Preservation and Regeneration of Carrickmacross Workhouse, Co. Monaghan: A Funding Appeal
has been launched in Ireland and with the Irish diaspora overseas to save Carrickmacross Workhouse, built in 1841, and its Mass Famine Graves. We wish to return the 6-acre site and its two remaining buildings to community ownership, in order to protect
them for future generations.
The Front Workhouse Building has already been restored into a Community Resource, Training & Heritage Centre (Not for Profit) by Farney Community Development Group Ltd.
All donations are greatly appreciated and can be made online via our website at
For more information send an email to: email@example.com
Welcome to the website for the Monaghan Society of New York.
The Monaghan Men's Social and
Benevolent Association, with and independent Women's Division,
was founded in 1891. Both groups, supporting each others
programs, finally united in the late 1940's. We were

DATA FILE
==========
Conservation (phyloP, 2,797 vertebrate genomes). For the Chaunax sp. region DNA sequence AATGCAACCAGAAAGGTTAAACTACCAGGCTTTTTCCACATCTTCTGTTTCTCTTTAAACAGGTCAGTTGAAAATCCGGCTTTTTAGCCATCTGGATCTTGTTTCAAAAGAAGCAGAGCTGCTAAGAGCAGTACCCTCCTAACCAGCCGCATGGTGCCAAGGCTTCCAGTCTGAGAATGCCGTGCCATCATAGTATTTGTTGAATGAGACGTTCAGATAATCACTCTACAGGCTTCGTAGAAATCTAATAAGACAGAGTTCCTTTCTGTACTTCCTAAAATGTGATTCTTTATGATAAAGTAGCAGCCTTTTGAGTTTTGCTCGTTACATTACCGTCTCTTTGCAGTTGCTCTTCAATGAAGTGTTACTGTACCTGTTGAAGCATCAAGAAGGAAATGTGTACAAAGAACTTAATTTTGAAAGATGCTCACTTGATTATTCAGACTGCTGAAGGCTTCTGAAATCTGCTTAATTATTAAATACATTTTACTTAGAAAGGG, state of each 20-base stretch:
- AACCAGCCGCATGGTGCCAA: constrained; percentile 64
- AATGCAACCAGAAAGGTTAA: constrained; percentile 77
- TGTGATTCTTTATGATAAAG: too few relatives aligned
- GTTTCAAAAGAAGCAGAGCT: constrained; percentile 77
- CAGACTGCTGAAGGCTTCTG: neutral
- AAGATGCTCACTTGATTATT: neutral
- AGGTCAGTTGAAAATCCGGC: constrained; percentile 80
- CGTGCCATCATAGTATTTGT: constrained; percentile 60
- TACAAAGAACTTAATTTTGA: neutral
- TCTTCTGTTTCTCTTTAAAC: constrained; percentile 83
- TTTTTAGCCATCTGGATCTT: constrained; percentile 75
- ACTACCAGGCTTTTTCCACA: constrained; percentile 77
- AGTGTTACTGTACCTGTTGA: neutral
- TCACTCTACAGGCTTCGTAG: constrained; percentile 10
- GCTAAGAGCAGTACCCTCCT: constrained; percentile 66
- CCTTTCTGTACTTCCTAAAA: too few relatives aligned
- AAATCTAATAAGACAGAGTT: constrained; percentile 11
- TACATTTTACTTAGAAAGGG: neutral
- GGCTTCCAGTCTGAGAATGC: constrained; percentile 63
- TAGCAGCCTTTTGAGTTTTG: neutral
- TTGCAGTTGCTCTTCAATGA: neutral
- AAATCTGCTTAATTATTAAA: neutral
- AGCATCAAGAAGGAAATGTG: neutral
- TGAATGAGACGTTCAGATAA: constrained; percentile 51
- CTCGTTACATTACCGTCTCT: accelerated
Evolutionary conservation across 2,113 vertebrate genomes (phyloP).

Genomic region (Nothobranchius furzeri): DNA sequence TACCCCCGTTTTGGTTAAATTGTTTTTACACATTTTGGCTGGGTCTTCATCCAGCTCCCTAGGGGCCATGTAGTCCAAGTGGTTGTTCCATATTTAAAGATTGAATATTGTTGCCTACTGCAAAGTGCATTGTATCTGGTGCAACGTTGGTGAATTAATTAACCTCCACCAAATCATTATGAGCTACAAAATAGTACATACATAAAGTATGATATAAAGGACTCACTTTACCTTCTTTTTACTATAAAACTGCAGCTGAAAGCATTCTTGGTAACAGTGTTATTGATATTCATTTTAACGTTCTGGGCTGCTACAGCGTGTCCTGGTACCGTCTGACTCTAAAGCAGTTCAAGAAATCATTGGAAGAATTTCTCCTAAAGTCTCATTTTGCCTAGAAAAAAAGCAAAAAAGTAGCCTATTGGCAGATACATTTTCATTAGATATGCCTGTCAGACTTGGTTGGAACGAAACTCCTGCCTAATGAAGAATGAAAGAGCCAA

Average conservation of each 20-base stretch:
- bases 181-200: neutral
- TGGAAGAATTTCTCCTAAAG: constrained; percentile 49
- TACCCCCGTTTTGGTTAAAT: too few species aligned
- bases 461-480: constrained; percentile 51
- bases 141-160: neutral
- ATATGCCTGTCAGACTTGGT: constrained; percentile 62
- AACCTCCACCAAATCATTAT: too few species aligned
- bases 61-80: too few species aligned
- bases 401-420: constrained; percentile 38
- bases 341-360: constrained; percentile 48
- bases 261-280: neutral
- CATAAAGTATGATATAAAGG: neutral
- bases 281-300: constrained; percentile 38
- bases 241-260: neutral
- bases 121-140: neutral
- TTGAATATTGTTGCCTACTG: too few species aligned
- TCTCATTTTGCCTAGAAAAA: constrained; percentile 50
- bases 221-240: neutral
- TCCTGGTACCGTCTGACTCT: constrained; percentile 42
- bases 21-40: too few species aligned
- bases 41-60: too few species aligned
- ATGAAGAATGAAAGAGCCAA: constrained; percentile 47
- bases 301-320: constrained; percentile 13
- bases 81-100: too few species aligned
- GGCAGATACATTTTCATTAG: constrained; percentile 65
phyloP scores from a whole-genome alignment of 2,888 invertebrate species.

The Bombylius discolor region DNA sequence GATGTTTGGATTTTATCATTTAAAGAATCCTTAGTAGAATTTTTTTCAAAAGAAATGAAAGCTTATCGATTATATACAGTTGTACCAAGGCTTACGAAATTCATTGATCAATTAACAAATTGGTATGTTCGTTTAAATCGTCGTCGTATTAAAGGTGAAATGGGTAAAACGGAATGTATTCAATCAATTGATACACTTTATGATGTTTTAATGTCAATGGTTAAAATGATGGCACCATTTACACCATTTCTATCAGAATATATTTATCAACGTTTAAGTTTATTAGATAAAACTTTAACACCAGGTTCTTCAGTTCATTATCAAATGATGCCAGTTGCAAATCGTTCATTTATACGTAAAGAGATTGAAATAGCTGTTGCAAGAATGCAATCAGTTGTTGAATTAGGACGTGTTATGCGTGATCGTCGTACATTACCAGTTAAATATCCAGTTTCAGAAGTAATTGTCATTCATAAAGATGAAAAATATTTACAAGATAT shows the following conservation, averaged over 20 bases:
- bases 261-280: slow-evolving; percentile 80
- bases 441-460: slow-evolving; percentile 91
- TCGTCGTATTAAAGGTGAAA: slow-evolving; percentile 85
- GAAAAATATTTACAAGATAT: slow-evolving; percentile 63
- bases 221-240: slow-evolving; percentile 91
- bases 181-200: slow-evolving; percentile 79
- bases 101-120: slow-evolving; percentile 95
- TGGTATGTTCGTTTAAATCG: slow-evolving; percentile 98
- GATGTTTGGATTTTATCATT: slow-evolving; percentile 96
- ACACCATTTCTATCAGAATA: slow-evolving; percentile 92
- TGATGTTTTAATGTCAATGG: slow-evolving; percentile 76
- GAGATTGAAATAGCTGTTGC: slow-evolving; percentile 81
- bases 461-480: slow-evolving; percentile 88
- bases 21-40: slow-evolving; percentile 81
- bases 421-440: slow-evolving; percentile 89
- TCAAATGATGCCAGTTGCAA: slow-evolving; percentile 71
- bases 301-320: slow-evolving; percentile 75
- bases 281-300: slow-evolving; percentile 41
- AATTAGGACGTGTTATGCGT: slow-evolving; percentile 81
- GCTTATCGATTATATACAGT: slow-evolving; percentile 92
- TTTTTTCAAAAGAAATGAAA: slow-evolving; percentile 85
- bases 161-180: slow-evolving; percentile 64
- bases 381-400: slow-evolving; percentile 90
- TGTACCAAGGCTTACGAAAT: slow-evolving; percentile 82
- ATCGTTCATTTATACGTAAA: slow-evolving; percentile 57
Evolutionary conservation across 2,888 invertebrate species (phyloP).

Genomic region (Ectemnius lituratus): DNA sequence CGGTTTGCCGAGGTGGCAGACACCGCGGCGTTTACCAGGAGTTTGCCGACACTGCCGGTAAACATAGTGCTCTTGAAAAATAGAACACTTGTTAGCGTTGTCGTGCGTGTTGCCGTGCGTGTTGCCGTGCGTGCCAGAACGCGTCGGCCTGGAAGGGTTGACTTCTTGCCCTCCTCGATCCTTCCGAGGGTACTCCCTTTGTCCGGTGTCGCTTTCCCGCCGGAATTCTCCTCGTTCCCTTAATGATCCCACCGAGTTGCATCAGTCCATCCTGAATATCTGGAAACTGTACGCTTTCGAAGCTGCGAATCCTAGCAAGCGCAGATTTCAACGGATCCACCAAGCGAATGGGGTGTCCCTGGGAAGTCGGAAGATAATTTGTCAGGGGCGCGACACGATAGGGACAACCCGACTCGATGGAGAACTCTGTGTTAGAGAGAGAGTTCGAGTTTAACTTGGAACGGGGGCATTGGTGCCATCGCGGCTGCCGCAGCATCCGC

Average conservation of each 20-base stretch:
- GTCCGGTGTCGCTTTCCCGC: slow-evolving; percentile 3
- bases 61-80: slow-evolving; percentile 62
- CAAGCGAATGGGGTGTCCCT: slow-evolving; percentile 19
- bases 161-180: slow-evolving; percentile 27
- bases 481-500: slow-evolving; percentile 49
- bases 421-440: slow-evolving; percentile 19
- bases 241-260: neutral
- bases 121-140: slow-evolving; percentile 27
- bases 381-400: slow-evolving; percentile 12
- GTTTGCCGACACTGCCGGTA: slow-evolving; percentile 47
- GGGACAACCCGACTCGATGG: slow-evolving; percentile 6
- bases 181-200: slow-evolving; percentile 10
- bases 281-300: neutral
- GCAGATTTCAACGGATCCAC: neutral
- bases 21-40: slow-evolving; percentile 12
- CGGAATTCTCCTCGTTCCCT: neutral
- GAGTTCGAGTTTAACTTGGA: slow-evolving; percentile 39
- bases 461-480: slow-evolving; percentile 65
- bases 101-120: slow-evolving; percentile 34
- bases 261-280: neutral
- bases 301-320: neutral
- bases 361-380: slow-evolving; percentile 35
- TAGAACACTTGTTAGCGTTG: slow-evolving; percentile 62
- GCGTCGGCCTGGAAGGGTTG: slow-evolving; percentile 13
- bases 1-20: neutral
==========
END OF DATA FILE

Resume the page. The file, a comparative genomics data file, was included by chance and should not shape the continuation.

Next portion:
reenergized with the continuous arrival of emigrants, and by the
1930's, the society would see the largest influx of new members.
An 80-piece Fife and Drum Band
that participated in the earliest parades was organized by James
Boylan (1865-1935), who also formed the Monaghan Gaelic
Football Team. By 1938, the strains from the Monaghan War Pipe Band
would become the official music as the fife faded away.
Our member, Charles Connolly
(1872-1957), was the St. Patrick's Grand Marshall in 1918 and
began, The Irish Echo, in 1928. His newspaper still remains
the voice of the Irish-American community.
We were honored in 2008 by The
Monaghan County Museum in Ireland with the photographic exhibit, I
Heard They Went to New York. It recreated how former members
passed our culture and history to a new generation in their new
land. Since the official Incorporation of The Monaghan Society was
in 1912, we will celebrate our centennial in 2012 while always
remaining proud proponents of our Irish history.
A little information about
County Monaghan is a county in
the Republic of Ireland. It is one of the three counties
situated in the province of Ulster without being in Northern
Ireland. The name comes from the Irish, derived from Muine
Cheain meaning Land of the Little Hills. This name refers to
the density of drumlins in the area. There are five towns in
County Monaghan - Monaghan, Clones, Carrickmacross, Castleblayney
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Society, Inc N.Y.